There Are Black People In Louisville’s Future

Feb 1, 2023 at 12:00 pm
Erica Rucker, LEO Weekly's new editor-in-chief.
Erica Rucker, LEO Weekly's new editor-in-chief.

As we look out into the American abyss — Black bodies and Black trauma are still paraded in the streets and across our screens. Little seems to change in the system that creates these scenarios, and we’re grappling, yet again, with the “How much more?” question. How much more can we take? How many more Black bodies will be sacrificed to this system? The number has to be finite, but when will we see the final integer tick across our television screens or pop up as a tweet on our phones? 

As I started to plan this issue of LEO, knowing that it was falling on the first day of Black History Month, I wanted to consider what it meant to have a Black future here in Louisville. So often, daily survival keeps us from considering what we might become in the future. When I say we, I am speaking directly to Black people as a Black woman. What will we be in the future? We will be in the future. That is a certainty.

Artist Alisha B. Wormsley declared in her 2017 billboard in Pittsburgh’s now-gentrified East Liberty neighborhood, “There are Black people in the future.” The statement seems obvious. Of course, Black people are part of the future. This statement, however, gave agency and space to Black people to claim their part in the future. It spoke to the need for Black folks to look ahead and make the future be there for us, not just that we need to exist for the future. We will be a part of it and it better make room for us because we’re coming. 

Wormsley follows in the footsteps of many Afrofuturists, including Sun Ra, who our new film writer, Tracy Heightchew, discusses in her piece about “Space is the Place,” playing Thursday, Feb 2, free at the Speed Cinema. The film gives Sun Ra center stage to offer Black people a chance at a world that leaves “Earth” and all of its dangers behind. 

This issue examines Black future through our stories, our music and our art. Since this is also the LEO Winter A&E issue, it created the perfect chance to put these pieces together.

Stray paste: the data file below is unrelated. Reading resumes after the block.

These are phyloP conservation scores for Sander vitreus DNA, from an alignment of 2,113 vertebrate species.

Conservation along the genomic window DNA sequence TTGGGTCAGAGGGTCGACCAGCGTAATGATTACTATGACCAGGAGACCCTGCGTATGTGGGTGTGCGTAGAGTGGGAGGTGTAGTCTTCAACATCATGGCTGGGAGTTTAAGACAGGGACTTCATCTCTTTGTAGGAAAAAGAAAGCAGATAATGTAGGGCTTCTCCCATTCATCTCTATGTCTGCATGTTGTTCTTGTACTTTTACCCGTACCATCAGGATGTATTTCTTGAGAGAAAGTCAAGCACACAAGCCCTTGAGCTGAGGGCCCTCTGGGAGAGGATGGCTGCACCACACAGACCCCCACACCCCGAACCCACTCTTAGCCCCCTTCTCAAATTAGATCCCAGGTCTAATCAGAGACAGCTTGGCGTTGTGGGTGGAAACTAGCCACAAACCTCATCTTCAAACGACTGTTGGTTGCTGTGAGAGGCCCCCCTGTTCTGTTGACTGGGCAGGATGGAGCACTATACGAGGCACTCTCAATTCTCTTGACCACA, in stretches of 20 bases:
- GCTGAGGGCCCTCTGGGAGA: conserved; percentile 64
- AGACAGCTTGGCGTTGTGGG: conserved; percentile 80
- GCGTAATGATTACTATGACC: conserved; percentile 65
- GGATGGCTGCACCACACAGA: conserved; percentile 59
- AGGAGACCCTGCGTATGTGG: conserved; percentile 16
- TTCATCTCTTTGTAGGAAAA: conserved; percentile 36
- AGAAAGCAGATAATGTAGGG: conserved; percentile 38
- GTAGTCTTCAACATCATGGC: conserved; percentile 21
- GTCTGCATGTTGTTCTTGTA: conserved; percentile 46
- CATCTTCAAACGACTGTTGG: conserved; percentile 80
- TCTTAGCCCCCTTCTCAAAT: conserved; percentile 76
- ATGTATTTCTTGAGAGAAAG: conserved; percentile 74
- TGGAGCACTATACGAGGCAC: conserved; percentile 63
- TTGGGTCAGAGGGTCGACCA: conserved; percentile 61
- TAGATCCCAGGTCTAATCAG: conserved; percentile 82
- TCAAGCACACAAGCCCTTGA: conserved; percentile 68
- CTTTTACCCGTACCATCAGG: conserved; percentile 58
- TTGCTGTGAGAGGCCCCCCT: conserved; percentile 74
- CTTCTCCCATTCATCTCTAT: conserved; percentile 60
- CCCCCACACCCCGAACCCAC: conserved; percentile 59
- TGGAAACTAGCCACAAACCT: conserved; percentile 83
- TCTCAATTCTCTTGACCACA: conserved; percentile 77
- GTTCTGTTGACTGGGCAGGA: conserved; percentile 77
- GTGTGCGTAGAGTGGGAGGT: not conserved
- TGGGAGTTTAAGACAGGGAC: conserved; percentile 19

There are two features in this issue, one a story from the Louisville Story Program’s newest book, “If You Write Me a Letter, Send It Here” due in April, which gives people from the Russell neighborhood a chance to tell their stories amidst the current shifts in their landscape; and the other an Interview-Magazine-style piece where Kiana Benhoff of Kiana and the Sun Kings interviews another musical artist, Cyr Wilson of Live Action about the musical divide in Louisville. It takes two artists, seemingly from different musical genres, and allows them the space to talk about challenges and opportunities. 

The issue is unique in that much of it is centered clearly around a theme. It is a more curated LEO than many previous, but I think the cohesion in the stories, the opportunity for a Black future to be imagined or experienced, is something quite special. If space and money were never an issue, I could have added so much more to this book, and so many more voices. With that said, I’m quite proud of the work and the stories. This is another issue that you can spend time with over a favorite hot mug, glass of wine, or whatever you drink (or don’t) while reading your LEO.

The stories will show up online, but the paper is something unique this time. Our cover art by Alexis ‘Stix’ Brown is a window into what could be and a nod to what has been. As she says in her interview, “My work challenges its viewers to emerge with something tangible for our elders to be proud of, a safe space for our future generations to navigate confidently, and to compliment the unwavering spirit of our brave Ancestors.” 

This issue creates a space, something tangible for our elders to be proud of, something of a safe space, I hope that in some small way, this issue complements the spirit of those who came before me, who gave me their shoulders to stand on, and who still support the work that happens at LEO in creating room for voices that should be heard.